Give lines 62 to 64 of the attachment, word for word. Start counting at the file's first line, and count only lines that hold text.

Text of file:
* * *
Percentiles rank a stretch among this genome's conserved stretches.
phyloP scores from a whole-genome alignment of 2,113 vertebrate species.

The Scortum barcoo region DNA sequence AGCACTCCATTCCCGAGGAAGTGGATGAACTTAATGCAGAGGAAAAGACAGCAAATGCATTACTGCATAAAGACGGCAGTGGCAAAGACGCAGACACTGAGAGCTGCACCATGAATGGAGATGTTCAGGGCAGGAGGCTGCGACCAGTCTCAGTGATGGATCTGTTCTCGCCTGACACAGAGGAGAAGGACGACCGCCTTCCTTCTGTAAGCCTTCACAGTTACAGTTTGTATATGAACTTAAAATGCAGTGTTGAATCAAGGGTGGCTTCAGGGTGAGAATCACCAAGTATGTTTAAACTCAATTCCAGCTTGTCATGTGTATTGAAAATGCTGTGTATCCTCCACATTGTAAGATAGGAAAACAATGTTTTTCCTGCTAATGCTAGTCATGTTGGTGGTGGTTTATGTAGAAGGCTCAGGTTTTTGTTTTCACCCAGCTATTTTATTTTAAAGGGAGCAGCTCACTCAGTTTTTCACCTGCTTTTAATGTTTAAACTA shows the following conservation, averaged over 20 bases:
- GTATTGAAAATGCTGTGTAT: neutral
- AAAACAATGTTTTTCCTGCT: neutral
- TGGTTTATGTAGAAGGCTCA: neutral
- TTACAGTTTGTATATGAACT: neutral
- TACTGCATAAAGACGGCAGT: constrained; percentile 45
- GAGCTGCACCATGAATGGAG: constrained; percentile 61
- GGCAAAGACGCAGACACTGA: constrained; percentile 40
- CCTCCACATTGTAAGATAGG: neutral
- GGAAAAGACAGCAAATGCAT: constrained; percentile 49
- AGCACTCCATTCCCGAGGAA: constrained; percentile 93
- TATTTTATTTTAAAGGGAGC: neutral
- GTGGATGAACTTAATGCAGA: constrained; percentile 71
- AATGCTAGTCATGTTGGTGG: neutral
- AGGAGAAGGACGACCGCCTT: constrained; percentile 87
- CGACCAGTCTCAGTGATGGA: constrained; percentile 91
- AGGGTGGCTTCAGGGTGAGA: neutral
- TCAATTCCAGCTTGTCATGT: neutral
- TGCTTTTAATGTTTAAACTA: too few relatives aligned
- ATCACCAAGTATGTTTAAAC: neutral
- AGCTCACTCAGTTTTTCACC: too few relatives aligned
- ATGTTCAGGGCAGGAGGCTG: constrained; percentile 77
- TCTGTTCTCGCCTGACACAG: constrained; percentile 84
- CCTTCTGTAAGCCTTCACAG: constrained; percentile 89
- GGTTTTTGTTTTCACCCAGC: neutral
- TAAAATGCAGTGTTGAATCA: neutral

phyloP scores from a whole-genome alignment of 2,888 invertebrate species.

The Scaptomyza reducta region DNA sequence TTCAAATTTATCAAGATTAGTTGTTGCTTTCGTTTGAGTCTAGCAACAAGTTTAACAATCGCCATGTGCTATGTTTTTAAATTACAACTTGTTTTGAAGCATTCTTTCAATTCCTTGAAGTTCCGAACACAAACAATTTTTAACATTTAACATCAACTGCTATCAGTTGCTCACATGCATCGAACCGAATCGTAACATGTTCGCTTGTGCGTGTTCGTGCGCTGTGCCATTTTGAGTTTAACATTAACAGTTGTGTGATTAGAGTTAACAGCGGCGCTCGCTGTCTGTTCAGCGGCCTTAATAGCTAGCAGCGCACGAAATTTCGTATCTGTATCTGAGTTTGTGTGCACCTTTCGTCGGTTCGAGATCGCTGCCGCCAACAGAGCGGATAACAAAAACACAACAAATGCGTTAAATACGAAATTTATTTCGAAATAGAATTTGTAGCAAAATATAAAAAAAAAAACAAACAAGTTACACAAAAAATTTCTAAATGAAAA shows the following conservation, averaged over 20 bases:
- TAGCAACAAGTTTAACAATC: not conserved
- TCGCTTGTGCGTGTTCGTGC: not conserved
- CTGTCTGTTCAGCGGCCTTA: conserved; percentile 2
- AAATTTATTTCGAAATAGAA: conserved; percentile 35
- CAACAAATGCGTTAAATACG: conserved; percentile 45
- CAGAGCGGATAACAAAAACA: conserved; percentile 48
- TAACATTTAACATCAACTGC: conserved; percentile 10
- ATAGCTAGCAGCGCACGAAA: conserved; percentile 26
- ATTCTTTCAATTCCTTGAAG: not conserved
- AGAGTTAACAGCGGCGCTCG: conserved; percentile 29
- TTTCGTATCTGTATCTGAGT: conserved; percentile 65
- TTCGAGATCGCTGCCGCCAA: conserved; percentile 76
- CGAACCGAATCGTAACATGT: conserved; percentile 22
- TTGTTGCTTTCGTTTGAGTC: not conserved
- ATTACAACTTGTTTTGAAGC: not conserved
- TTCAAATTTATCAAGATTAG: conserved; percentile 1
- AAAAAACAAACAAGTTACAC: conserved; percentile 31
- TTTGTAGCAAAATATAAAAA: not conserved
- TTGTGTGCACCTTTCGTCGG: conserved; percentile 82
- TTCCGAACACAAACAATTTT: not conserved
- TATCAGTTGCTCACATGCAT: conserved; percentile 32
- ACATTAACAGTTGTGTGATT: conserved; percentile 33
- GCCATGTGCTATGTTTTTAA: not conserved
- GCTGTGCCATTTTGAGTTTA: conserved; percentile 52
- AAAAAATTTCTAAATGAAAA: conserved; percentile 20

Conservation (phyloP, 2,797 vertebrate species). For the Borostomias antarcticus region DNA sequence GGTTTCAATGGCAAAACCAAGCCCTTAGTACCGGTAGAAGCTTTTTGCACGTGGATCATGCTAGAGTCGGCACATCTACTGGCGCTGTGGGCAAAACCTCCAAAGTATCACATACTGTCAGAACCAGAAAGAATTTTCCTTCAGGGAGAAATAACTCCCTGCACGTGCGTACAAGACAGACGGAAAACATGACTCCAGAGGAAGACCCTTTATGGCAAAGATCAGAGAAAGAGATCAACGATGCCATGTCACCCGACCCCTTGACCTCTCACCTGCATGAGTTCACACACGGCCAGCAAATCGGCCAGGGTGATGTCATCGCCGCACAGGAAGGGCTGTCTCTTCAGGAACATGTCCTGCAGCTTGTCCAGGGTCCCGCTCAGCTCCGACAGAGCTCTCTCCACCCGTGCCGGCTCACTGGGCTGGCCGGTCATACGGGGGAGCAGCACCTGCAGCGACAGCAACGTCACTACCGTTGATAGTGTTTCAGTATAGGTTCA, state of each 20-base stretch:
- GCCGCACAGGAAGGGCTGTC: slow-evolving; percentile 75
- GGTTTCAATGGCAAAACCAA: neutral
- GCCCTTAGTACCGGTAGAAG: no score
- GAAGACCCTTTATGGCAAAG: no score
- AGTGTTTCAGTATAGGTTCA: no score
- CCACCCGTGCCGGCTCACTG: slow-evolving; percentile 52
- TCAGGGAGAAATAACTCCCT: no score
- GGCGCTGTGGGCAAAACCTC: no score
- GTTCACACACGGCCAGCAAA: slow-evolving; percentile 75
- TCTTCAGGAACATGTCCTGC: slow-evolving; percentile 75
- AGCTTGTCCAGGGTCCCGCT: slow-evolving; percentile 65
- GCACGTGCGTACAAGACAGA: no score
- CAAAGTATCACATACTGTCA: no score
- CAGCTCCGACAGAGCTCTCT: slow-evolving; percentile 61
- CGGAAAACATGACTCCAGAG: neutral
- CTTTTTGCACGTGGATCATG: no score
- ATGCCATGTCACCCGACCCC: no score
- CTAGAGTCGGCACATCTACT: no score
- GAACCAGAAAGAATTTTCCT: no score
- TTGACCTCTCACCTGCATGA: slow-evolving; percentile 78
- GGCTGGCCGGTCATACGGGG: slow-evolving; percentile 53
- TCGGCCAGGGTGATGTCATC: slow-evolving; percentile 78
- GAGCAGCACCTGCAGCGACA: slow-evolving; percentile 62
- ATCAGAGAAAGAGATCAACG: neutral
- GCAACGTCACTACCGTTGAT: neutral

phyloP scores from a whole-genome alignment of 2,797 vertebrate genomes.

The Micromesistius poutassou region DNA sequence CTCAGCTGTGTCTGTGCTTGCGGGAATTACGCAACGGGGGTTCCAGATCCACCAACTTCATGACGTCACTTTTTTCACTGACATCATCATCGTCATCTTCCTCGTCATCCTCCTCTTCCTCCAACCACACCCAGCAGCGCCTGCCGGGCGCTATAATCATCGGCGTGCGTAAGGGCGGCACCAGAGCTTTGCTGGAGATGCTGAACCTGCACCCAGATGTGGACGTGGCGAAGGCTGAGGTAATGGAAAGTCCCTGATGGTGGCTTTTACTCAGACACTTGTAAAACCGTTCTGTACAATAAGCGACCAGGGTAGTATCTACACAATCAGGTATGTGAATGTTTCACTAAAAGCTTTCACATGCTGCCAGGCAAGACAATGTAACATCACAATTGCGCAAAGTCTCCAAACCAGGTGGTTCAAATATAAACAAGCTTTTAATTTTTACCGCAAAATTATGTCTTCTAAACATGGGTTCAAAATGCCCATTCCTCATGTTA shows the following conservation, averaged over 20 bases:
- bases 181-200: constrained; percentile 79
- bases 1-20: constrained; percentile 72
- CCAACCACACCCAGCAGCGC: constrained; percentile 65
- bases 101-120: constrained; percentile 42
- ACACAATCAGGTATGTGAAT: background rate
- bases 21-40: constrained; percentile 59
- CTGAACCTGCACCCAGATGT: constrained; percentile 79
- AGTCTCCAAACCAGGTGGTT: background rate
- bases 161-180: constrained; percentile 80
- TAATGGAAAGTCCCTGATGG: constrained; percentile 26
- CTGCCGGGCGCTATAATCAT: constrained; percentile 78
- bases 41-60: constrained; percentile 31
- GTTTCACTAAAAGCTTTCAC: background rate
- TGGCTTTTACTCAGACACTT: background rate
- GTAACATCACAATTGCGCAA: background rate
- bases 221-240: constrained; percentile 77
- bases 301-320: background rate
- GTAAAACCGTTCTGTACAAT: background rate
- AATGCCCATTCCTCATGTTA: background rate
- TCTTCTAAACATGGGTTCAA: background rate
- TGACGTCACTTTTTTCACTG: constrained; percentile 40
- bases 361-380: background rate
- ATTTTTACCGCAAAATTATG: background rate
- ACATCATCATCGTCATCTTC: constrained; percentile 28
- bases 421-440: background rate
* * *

- CCACCCGTGCCGGCTCACTG: slow-evolving; percentile 52
- TCAGGGAGAAATAACTCCCT: no score
- GGCGCTGTGGGCAAAACCTC: no score